Trauma centers are hospitals that provide a high level of emergency care to severely and critically injured patients through immediate, around-the-clock availability of specialized personnel, equipment and services. Trauma centers save lives, but the added expense of providing 24-hour access to surgery and other specialized care has resulted in a shortage of trauma centers, particularly in rural south Georgia. In Georgia, trauma centers are designated by the state, through the Office of Emergency Medical Services and Trauma (OEMS/T). The Georgia Trauma Care Network Commission distributes funds to trauma centers and EMS providers to compensate for costs of readiness and uncompensated care related to trauma and to promote a state trauma center network to ensure injured patients receive care at the best available facility. Floyd Medical Center was the first state-designated trauma center in Georgia.
A trauma patient is an injured person who requires timely diagnosis and treatment to diminish or eliminate the risk of death or permanent disability. Trauma is the leading cause of death among children and adults below the age of 45, and it is the fourth leading cause of death for all ages. The most common causes of traumatic injuries are motor vehicle crashes and falls. Injuries include multiple fractures, paralysis, punctured lungs, stab wounds, and brain injuries.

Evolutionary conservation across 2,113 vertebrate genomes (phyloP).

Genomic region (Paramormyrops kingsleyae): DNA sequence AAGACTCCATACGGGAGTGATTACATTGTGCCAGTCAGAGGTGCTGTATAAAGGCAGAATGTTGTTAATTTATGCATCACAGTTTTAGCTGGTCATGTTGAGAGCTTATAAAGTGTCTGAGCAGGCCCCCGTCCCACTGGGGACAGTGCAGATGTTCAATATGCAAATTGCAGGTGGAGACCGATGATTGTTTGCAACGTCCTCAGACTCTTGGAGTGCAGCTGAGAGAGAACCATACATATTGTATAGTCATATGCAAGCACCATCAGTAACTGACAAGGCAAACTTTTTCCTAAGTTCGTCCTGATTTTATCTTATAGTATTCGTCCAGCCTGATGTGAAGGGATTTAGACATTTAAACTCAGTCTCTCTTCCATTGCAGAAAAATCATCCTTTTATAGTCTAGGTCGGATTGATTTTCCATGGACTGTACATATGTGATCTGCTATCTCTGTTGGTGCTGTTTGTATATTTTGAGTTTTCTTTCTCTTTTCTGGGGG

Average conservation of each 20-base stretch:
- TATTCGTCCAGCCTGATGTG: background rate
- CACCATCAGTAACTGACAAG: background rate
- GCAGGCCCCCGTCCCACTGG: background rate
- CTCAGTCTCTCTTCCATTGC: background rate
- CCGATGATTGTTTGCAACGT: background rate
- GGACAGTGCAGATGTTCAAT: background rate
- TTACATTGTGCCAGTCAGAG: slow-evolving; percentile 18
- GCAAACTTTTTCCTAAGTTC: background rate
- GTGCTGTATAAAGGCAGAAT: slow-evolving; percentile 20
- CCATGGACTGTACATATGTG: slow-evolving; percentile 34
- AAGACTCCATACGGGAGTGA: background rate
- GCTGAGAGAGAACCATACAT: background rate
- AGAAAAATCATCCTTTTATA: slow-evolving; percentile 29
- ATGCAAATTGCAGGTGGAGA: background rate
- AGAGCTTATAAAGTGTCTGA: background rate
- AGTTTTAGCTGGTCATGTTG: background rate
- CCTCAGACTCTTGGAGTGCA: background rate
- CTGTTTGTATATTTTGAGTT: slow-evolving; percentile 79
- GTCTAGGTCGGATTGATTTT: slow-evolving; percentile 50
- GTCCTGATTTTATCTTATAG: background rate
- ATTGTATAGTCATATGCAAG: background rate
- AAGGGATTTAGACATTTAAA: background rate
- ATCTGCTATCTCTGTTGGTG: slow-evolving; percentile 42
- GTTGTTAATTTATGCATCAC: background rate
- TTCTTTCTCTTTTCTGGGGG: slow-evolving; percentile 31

Studies have shown that the preventable death rate among trauma patients can decrease by 10-30% if they are served within a coordinated, comprehensive injury-response network of facilities that have the capability to care for the injured. A trauma system helps ensure a trauma patient receives care as quickly as possible.
Trauma centers are essential to emergency care in Georgia. A 2006 survey found that that only 30 percent of major trauma injuries in Georgia were treated at a designated trauma center, and that the trauma death rate in Georgia was 20 percent worse that the national average. That translates to 700 lives lost annually.
However, operating a trauma center is expensive. Higher-level trauma centers must have the capability to provide emergency surgical intervention around the clock. This means hospitals must have a trauma surgeon and a surgical team on call or available at all times along with the ancillary support staff and equipment available to ensure a quick and rapid surgical response.